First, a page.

Jordan Willi is a reporter for the New Richmond News. Previously, he worked as a sports reporter at the Worthington Daily Globe in Worthington, Minnesota. He also interned at the Hudson Star Observer for two summers and contributed to the Bison Illustrated sports magazine at North Dakota State University.
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For many people across the region, this past winter was one of the worst in recent memory, both for the record-breaking amounts of snow and extreme cold. Given the issues the weather has already caused many people, it would be easy for those with septic systems to forget to think about maintaining those systems until it is too late.
Since graduating from River Falls High School in 2012, Lindsay Getschel has gone on to major in political science at Luther College, get her masters in international relations from the London School of Economics and Political Science and intern at the United Nations in the department of peacekeeping operations. After finishing her internship, Getschel got a job at the Stimson Center, an international security and policy research institute, or "think tank," located in Washington, D.C.
HAMMOND -- A Thursday night house fire at 1075 Ridgeway St. in Hammond left three people, a husband and wife and their daughter, with an unlivable home. “The owner, his wife and their daughter were at home at the time of the fire. They got out right away. Right now, we are leaning toward the cause being an electrical issue, but it is still under investigation,” said United Fire Hammond Station Fire Chief Andy Jensen.
Tips on How You Can Keep a Loved One Safe in Subzero Temperatures As the cold ensues in western Wisconsin, those caring for a loved one with Alzheimer’s or another dementia should be on notice that snow, extreme temperatures and early darkness present challenges. Caregivers may be unsure how to best prepare for these conditions when caring for someone with Alzheimer’s. However, the Alzheimer’s Association offers a few safety tips for navigating winter as a caregiver. A few tips from the Association include:
The United Fire Department responded to a structure fire at 692 250th St. in Baldwin Township just before 8:30 a.m. on Tuesday, Jan. 29. The structure was a small, Amish barn. "When the owner called, he said he was trying to heat water in the barn. That doesn't work too well. It was a total loss, but he was able to get all the cattle and a lot of his supplies out as well, which he was happy about," said Fire Chief Gary Newton.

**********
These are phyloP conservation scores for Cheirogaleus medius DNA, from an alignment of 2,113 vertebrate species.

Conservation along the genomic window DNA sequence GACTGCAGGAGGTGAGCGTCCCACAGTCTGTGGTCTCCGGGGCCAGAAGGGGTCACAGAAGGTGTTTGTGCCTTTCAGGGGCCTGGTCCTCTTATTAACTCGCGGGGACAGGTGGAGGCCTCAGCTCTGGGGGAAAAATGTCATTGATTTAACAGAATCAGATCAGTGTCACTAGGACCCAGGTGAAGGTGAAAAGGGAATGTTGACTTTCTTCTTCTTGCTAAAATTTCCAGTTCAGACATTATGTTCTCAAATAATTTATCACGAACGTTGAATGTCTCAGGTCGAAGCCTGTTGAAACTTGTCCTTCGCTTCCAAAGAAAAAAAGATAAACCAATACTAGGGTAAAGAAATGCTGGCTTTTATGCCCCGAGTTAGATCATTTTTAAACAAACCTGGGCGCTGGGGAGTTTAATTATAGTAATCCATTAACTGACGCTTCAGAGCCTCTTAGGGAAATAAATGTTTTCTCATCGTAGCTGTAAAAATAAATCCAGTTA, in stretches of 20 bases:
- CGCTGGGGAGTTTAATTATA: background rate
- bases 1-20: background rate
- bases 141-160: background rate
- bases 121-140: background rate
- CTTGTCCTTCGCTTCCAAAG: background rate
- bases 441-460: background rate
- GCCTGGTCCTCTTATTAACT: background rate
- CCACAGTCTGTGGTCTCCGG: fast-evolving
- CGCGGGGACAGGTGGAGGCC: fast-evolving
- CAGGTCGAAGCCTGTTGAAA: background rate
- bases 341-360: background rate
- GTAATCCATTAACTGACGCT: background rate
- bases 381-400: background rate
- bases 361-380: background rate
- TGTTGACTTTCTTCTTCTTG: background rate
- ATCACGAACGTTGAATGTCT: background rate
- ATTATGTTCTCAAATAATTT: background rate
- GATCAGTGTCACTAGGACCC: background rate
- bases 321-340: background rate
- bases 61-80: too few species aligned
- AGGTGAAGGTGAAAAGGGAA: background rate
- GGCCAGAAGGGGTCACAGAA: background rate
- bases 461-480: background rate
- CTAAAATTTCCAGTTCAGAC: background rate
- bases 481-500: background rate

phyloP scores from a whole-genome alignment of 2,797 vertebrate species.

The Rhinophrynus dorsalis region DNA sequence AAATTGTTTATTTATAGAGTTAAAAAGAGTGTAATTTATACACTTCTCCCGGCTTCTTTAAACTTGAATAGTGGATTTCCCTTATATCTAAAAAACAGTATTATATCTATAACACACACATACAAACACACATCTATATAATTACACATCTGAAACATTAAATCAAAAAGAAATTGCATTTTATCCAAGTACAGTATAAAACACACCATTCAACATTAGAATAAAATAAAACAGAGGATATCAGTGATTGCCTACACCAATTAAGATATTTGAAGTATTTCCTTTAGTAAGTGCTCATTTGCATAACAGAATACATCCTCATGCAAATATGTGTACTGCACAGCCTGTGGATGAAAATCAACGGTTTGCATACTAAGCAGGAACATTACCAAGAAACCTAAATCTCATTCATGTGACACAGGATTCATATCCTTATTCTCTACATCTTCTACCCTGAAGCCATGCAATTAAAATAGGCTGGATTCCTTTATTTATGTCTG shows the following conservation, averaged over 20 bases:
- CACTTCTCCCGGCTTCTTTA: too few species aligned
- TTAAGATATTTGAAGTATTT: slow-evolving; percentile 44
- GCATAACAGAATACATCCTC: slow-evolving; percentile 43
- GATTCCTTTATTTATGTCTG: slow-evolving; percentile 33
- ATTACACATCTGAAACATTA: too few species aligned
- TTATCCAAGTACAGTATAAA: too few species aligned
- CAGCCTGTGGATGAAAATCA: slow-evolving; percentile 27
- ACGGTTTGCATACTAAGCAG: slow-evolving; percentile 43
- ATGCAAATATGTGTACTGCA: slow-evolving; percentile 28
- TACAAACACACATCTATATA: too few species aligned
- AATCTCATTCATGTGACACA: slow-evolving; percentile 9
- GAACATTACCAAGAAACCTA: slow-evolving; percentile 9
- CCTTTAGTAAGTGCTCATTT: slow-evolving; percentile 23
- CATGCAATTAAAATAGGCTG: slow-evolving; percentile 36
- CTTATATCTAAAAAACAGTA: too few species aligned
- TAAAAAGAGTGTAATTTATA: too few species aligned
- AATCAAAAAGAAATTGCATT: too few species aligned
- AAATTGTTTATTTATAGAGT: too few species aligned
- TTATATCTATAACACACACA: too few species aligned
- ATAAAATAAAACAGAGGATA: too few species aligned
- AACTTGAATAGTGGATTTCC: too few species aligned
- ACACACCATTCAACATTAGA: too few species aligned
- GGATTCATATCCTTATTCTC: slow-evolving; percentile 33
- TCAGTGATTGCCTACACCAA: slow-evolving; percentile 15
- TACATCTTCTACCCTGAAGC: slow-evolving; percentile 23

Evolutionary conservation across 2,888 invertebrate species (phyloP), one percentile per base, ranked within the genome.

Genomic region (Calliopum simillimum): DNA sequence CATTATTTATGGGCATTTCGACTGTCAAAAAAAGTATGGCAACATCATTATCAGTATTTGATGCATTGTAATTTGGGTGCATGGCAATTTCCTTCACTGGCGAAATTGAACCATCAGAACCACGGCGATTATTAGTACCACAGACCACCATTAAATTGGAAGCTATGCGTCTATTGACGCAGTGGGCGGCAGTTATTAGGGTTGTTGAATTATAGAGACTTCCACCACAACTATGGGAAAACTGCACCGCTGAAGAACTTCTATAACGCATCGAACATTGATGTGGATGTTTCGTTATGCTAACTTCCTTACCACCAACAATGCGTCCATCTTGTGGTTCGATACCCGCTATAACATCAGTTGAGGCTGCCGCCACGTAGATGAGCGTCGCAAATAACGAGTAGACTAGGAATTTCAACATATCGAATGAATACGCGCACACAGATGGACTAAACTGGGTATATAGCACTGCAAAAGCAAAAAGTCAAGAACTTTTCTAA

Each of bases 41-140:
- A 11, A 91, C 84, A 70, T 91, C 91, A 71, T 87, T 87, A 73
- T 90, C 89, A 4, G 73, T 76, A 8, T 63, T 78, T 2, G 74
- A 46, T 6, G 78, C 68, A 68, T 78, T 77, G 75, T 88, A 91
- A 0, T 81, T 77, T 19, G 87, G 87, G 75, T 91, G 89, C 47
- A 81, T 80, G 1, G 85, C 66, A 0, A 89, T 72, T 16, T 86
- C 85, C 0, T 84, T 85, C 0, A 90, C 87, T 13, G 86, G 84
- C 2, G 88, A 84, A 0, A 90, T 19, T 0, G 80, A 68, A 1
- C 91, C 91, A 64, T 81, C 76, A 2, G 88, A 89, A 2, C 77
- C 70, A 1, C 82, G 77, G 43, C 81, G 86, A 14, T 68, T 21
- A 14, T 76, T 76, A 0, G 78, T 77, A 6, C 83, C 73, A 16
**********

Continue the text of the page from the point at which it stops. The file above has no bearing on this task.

On July 28, Cole Larrieu — a 1999 River Falls High School graduate — was a passenger in a motor vehicle accident that nearly took his life. The convertible he was in went off the road, hit a driveway, launched into the air, hit a tree and landed upside down. Miraculously he survived but was left with the most severe kind of brain injury. Three months ago, Cole was diagnosed with Diffuse Axonal, which is a brain injury that most likely would leave an individual in a nearly vegetative state. However, Cole has fought back and has been thriving through continued therapy.
The morning of Friday, Feb. 23, 2018, came with sad news for many in the area as they learned that 2-year-old Marlee May Erlandson of Beldenville died after battling Alveolar Rhabdomyosarcoma, a rare form of cancer. When things took a turn for the worse, Marlee's family, including her mother Josie, put together a bucket list of things that Marlee had always wanted to do.
Four years ago, Buena Farrell started shooting Santa sessions at her Buena Farrell Photography studio in Ellsworth. After her first year of assembling setups for the shoot, Farrell felt like she could get more out of them before tearing them down. So, instead of tearing down the backdrops and holiday setups, Farrell decided to use them again for a charity photo shoot.
After attending the FFA Washington Leadership Conference in Washington D.C., Ellsworth High School students Kailey Brenner and Roslind Anderson are both working on Living to Serve Plans with the goal of helping the local community in some way. Hat and mitten drive For her project, Anderson created a plan to collect winter clothes for students who can't afford them.
With a goal of getting locally sourced produce into the hands of those in need, the United Way of the St. Croix Valley worked with local farmers to start the Farmers Fighting Hunger program.